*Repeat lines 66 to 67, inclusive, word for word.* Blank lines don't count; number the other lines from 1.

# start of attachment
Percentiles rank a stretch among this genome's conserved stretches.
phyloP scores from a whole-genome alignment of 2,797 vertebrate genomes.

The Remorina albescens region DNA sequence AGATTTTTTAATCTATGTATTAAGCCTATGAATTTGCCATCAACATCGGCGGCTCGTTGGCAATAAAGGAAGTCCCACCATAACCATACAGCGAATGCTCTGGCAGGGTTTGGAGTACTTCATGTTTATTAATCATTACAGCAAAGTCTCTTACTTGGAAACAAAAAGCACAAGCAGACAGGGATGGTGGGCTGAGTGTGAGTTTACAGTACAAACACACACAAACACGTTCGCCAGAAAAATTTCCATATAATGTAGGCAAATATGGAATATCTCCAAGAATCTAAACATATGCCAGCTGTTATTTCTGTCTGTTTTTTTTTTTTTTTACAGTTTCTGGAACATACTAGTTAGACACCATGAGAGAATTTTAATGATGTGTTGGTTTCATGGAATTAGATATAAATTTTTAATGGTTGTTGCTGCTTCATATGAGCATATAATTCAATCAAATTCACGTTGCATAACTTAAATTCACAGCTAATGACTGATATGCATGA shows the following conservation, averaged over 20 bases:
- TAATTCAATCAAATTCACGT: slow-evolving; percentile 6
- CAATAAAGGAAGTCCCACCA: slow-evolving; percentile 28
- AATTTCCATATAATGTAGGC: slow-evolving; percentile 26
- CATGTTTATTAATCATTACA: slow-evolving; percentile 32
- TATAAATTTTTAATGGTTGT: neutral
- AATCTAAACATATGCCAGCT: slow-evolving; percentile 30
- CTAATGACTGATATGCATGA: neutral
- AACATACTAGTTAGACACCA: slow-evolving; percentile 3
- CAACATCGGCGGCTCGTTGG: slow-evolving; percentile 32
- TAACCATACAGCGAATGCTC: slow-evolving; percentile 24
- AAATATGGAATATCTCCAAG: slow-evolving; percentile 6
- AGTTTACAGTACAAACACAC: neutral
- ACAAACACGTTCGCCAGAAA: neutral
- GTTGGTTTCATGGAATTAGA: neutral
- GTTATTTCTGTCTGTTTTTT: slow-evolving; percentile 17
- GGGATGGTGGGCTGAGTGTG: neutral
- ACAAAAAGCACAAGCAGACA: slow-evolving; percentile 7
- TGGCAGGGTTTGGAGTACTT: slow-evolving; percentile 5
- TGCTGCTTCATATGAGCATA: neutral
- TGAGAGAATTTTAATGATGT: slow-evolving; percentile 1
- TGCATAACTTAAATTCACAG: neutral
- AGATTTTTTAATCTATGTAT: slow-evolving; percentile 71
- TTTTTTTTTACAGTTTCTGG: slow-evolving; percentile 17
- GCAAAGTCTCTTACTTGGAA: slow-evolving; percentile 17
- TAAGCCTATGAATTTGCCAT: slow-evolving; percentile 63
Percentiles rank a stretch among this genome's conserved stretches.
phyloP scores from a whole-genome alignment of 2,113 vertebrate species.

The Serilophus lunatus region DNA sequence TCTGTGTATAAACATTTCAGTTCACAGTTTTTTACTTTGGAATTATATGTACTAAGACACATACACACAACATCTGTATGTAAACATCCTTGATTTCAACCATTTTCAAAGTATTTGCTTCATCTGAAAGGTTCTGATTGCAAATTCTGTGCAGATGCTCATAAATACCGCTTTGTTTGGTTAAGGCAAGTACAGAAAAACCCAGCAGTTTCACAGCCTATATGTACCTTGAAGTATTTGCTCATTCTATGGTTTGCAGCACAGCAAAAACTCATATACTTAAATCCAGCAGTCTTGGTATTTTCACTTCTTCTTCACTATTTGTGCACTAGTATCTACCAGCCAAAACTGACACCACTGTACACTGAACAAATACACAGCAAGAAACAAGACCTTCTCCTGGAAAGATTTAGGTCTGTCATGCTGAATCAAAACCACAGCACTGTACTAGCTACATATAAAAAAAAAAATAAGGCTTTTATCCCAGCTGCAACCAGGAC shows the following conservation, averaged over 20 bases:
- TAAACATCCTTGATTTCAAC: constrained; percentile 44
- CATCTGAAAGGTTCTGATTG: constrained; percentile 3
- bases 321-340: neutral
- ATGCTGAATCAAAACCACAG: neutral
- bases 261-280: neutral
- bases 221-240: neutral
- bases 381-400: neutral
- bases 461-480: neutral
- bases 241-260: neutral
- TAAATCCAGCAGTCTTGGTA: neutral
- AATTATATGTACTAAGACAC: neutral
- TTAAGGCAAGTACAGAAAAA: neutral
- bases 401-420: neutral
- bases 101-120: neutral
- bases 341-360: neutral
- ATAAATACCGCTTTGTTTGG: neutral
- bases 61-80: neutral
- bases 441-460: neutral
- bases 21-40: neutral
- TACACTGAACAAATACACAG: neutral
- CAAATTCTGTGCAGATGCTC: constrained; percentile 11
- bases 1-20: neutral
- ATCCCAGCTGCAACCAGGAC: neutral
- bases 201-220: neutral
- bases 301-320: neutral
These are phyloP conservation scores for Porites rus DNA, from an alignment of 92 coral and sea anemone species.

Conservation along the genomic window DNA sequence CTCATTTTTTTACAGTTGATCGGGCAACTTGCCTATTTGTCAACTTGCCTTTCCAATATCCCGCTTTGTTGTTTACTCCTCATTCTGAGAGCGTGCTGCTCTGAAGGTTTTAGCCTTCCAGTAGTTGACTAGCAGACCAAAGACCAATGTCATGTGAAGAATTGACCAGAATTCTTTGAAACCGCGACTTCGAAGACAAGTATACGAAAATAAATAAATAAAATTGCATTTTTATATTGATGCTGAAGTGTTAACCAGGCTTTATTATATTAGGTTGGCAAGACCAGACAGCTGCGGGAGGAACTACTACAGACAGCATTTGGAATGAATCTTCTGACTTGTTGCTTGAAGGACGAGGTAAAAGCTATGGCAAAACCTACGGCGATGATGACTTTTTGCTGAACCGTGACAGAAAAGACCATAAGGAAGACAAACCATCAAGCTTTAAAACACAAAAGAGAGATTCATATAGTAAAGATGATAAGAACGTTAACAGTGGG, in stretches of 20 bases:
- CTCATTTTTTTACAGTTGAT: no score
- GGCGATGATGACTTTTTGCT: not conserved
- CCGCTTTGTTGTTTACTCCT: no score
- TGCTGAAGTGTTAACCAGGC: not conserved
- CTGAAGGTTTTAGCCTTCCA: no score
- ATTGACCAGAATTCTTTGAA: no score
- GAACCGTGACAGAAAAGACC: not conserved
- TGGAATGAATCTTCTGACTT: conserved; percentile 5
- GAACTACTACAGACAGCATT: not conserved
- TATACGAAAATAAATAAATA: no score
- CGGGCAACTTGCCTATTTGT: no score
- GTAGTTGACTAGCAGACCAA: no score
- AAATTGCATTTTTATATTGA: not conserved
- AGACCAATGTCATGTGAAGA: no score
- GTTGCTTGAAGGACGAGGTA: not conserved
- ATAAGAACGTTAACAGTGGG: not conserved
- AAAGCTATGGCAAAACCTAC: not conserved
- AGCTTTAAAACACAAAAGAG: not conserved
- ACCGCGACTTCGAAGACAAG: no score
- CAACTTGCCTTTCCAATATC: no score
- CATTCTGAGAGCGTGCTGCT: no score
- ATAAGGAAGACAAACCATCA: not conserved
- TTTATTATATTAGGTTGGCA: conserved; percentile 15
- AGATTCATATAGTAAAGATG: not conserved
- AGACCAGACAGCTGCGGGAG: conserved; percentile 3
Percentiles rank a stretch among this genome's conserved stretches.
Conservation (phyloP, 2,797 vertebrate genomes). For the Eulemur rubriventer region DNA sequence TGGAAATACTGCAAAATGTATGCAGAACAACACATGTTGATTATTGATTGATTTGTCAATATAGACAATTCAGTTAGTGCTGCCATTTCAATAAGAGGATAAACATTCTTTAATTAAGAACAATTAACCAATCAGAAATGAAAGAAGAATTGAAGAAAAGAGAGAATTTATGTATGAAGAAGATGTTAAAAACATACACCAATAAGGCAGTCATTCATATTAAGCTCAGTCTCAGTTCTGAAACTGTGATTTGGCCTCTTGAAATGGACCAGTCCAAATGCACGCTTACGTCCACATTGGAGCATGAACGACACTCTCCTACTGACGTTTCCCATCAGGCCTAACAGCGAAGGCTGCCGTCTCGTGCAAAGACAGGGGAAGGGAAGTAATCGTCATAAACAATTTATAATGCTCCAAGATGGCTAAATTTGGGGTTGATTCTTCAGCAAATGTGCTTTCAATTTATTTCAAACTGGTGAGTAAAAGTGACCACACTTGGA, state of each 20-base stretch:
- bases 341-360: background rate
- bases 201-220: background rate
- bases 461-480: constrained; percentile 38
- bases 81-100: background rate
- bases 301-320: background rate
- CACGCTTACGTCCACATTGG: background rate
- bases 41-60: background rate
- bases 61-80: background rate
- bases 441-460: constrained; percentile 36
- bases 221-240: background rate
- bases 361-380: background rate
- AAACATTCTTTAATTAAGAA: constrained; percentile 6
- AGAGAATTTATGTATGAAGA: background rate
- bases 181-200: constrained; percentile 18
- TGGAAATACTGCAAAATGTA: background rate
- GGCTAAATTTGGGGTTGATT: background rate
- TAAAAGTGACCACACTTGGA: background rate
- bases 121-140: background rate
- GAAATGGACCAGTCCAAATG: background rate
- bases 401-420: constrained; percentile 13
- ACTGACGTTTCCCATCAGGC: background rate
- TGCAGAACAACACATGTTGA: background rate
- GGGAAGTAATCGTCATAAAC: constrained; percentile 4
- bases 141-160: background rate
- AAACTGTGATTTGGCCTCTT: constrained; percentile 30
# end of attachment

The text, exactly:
- TGGAATGAATCTTCTGACTT: conserved; percentile 5
- GAACTACTACAGACAGCATT: not conserved